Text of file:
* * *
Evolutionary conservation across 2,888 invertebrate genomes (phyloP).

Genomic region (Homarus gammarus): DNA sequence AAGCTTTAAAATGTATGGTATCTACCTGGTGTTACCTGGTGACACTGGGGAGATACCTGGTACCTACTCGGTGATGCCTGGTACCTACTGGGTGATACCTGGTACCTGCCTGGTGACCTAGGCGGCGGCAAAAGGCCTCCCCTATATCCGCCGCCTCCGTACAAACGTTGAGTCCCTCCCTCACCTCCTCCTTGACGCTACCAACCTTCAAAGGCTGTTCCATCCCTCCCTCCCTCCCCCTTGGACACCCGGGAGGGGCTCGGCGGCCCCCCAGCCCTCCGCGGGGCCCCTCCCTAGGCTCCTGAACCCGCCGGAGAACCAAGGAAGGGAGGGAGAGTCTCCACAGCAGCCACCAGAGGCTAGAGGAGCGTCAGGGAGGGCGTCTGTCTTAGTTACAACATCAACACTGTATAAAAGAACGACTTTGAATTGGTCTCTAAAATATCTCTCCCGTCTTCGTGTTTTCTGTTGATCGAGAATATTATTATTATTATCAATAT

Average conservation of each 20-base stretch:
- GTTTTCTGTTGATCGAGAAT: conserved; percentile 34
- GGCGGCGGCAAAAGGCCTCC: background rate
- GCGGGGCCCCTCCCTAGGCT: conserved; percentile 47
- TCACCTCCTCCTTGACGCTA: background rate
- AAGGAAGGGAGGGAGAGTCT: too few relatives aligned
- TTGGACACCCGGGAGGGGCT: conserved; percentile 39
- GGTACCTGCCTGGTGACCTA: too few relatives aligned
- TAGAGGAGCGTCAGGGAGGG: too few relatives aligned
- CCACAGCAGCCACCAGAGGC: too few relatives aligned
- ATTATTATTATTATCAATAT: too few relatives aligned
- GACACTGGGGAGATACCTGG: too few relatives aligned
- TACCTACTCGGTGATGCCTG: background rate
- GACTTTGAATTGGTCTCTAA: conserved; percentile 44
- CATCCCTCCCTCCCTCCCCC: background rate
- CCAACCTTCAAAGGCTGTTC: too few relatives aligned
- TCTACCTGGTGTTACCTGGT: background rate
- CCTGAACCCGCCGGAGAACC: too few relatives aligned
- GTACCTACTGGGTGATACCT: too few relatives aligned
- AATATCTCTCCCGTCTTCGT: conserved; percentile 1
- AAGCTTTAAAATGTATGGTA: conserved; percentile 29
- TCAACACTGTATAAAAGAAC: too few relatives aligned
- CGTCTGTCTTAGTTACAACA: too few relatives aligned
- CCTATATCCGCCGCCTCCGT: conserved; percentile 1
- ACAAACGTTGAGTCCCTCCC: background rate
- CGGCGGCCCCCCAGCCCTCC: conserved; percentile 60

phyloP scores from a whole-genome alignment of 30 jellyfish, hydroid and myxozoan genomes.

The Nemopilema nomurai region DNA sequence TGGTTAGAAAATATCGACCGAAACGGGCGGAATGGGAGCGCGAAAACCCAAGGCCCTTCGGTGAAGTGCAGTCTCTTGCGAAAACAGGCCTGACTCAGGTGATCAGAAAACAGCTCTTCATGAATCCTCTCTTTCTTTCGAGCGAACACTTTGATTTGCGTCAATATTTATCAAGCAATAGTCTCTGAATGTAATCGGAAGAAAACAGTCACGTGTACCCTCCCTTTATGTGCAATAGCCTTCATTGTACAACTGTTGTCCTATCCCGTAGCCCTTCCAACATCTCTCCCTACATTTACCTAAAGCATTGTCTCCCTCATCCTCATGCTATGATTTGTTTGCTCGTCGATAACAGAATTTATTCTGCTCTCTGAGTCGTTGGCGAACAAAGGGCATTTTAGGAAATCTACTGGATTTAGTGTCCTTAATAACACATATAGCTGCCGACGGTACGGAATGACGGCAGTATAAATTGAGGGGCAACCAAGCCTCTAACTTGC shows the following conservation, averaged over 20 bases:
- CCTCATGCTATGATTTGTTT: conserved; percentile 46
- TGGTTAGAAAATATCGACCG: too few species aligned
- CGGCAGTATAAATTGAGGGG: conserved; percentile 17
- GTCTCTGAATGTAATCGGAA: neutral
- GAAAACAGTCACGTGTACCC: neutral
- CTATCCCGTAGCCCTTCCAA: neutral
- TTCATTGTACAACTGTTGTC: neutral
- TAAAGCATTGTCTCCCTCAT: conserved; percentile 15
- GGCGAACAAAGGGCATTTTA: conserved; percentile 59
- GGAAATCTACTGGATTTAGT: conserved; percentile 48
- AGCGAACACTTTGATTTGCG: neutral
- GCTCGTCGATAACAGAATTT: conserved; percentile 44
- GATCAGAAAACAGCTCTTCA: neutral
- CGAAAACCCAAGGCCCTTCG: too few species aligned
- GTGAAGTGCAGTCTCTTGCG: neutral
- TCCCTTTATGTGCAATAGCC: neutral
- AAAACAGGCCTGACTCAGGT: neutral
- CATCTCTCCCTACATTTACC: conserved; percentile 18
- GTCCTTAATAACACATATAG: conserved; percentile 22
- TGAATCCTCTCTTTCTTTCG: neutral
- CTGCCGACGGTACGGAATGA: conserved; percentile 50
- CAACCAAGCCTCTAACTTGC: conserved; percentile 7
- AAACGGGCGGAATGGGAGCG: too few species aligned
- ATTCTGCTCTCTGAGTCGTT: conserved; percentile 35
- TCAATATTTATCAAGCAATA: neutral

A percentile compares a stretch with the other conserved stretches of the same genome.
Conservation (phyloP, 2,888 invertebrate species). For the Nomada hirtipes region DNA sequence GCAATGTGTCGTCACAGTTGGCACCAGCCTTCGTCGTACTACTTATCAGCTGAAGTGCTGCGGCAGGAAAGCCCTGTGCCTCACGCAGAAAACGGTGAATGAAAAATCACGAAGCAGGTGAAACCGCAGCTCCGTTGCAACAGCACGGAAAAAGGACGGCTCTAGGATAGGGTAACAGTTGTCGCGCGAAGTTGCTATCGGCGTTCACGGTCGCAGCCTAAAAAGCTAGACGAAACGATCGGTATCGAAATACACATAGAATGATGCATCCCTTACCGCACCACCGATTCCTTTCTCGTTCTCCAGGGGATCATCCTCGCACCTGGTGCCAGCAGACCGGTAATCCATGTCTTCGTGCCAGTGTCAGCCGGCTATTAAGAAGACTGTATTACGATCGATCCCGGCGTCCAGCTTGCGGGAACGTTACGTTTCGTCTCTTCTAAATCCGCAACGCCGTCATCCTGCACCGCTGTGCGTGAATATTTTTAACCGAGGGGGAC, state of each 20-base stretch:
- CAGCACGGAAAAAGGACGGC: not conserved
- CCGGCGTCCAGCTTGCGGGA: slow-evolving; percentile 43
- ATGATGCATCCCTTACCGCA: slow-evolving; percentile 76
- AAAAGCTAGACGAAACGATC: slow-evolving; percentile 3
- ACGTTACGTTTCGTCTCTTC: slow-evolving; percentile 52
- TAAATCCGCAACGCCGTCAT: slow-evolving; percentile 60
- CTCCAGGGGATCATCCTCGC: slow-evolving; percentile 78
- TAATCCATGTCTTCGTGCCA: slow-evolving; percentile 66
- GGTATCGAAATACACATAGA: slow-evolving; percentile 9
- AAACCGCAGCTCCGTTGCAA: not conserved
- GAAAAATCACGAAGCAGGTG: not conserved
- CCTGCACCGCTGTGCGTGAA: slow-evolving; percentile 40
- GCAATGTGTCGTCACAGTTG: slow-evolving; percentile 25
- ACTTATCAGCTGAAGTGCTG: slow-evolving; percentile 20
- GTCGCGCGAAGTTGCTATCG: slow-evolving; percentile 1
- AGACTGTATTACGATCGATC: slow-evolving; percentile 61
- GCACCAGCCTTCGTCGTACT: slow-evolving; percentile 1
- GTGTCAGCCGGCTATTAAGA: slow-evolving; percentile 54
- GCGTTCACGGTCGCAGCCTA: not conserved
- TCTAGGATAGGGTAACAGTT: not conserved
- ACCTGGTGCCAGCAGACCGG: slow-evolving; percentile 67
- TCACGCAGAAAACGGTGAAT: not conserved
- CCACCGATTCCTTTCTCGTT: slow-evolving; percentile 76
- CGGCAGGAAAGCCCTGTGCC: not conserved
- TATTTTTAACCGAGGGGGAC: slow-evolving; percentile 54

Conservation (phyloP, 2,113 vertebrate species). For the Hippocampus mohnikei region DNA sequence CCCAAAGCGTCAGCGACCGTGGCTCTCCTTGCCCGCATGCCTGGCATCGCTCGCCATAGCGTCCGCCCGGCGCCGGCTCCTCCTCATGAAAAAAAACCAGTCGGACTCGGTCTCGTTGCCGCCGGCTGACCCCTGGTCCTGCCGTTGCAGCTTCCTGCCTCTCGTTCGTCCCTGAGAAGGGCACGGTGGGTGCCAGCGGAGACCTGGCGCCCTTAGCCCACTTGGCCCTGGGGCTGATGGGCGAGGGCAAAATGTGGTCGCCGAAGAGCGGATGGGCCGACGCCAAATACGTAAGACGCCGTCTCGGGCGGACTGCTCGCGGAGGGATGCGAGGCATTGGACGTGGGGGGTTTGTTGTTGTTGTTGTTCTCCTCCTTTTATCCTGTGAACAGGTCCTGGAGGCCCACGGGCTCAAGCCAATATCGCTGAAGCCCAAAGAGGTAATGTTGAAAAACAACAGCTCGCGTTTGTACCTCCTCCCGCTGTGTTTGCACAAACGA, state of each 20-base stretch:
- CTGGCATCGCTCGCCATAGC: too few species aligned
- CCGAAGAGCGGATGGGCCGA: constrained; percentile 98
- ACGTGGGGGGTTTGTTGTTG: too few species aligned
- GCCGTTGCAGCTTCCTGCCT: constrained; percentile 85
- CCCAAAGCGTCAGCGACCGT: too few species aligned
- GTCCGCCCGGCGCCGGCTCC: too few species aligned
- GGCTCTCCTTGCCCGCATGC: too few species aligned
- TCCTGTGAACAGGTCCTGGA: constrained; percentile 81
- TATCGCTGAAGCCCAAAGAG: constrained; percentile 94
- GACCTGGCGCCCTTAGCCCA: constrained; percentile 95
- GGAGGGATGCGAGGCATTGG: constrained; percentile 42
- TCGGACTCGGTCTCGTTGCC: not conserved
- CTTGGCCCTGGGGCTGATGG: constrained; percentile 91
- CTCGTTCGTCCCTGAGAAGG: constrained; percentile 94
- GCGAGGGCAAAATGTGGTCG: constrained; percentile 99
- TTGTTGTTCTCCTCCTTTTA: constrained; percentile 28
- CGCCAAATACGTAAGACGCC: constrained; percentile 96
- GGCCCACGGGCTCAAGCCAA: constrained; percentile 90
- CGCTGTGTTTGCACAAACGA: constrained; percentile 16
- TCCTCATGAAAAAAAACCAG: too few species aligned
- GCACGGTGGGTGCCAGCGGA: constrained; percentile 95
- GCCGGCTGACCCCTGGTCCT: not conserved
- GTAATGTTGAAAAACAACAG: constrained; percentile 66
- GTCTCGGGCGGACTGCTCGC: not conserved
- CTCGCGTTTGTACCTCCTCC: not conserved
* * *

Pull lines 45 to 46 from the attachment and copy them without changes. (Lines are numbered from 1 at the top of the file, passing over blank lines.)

- GTGAAGTGCAGTCTCTTGCG: neutral
- TCCCTTTATGTGCAATAGCC: neutral